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Bluetooth is a wireless technology, through which data is exchanged over short distances among internet devices by creating a network area. The devices are mostly mobile phones or computers. The name “bluetooth” has been originated from the name of a king in Denmark centuries ago, Harald Bluetooth. It is developed and managed by an organization called Bluetooth Special Interest Group (SIG) which also looks after the trademarks and patents. A device to be sold as a bluetooth device must meet all the standard specifications of Bluetooth SIG.
Bluetooth devices have two important features a) class and b) supported files. The “class” is the distance up to which the connection can be made. Class 1 devices have a range of up to 100 feet (30m) while class 2 devices have a range of up to 10m. Most mobile phones come under the class 2 category. “Profile” refers to the type of Bluetooth connection. The most prevalent connections available are Headset (HSP, wireless headset), OBEX (Object Exchange for transfer of files), A2DP (for sound streaming), Handsfree (HFP) and AVRC (for control of playback). A technology called a piconet is used in the bluetooth network by which a device can connect with a maximum of seven other devices.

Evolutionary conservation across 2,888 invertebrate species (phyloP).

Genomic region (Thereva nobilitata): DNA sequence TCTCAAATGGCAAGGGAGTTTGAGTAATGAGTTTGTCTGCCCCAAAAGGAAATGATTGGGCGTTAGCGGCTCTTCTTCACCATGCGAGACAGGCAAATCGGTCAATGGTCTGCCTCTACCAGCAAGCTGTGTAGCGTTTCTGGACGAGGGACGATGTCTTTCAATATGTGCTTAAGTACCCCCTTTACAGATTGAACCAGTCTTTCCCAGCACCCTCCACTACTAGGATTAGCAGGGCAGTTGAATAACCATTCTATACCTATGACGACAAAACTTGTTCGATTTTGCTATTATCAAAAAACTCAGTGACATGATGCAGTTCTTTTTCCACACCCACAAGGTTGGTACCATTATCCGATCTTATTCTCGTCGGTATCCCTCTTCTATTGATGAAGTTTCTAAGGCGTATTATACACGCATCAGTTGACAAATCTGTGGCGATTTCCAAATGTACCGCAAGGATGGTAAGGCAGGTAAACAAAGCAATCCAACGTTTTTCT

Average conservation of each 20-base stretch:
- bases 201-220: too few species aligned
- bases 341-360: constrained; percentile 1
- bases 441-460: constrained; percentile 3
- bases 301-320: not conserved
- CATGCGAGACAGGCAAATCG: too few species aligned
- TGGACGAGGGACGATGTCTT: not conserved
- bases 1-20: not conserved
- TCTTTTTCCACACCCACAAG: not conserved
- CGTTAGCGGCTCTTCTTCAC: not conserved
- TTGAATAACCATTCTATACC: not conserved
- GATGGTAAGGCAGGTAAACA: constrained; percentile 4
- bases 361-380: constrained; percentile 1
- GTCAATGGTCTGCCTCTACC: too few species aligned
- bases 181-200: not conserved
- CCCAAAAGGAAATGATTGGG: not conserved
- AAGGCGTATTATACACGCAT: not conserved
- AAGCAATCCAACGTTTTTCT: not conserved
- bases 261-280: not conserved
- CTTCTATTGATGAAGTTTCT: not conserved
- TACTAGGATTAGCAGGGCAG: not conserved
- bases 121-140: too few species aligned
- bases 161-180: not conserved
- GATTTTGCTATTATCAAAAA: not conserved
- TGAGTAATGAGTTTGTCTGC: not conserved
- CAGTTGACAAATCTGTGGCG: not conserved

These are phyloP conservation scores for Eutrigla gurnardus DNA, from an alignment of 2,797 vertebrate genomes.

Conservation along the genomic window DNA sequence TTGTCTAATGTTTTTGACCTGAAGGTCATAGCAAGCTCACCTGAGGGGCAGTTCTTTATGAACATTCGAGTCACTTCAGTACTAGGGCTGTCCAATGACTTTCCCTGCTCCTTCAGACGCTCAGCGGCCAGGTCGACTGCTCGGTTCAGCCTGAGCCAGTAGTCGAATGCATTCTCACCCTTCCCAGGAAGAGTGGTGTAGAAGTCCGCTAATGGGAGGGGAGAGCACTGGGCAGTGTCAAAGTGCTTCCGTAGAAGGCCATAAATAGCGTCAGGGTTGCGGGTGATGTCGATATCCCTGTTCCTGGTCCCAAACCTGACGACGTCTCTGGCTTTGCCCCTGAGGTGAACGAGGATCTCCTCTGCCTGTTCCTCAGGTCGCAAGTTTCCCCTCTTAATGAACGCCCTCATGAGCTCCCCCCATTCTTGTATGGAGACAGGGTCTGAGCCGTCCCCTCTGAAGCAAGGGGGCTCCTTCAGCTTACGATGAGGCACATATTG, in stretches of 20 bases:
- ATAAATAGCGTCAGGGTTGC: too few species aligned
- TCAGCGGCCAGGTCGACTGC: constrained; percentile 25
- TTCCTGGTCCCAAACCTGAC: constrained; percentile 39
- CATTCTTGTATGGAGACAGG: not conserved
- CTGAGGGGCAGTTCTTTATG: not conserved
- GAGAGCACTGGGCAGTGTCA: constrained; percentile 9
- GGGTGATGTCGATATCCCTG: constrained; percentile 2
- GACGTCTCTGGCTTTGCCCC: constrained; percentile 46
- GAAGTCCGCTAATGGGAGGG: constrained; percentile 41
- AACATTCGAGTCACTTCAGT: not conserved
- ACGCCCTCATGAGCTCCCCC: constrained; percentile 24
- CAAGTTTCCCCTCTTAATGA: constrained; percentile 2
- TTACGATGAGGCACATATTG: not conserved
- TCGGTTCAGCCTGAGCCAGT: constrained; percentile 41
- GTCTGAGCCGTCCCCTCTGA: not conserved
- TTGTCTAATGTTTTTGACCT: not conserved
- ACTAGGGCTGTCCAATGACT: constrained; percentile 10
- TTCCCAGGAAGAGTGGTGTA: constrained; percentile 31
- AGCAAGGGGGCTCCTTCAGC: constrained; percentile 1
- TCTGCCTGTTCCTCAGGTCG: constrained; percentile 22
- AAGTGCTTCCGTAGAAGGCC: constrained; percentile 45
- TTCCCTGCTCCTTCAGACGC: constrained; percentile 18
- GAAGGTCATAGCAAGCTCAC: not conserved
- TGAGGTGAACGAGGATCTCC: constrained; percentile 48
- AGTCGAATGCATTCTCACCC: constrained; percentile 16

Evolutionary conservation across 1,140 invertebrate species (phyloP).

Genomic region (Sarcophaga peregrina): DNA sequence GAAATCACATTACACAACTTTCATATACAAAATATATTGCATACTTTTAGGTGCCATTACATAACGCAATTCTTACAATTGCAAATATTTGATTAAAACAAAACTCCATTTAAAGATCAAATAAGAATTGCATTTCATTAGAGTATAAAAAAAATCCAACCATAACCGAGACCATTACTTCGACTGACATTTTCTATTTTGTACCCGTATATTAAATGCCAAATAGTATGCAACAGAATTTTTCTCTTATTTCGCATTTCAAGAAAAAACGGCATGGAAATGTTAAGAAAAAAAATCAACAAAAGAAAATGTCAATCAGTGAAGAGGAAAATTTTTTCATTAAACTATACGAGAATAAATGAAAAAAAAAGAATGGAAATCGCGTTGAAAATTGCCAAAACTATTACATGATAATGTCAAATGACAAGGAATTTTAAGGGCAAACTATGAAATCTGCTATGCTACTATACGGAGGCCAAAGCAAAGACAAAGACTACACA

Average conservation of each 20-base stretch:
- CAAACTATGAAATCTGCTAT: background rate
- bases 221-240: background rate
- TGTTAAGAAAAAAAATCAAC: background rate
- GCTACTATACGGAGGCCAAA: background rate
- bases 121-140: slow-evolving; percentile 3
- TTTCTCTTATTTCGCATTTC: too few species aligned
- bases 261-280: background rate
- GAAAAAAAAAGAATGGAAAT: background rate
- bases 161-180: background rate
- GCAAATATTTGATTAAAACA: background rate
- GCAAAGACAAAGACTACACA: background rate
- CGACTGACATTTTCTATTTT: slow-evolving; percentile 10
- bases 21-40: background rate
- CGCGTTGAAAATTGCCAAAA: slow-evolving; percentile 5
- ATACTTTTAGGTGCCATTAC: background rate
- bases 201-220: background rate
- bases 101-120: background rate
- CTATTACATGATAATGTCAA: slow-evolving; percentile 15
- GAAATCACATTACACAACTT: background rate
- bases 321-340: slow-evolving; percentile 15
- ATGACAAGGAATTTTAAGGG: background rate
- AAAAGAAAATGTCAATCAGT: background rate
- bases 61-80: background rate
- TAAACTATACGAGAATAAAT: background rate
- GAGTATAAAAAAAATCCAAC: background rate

Thus Bluetooth simplifies communication and data synchronization between devices. The technology works on radio waves and hence the connection is not interrupted even if object like walls are placed between the devices. Since it uses a standard frequency (2.4 GHz) to operate on, there are no compatibility issues between the Bluetooth devices. Bluetooth cannot be a considered as a replacement for Wi-Fi devices as the speed of data transfer is much lower (mostly less than 1Mbps), the network range is smaller and the supports fewer devices.
Earlier there were security concerns associated with bluetooth, which was then met by a key generation mechanism which is a security code and must be entered in both the devices to be able to share data.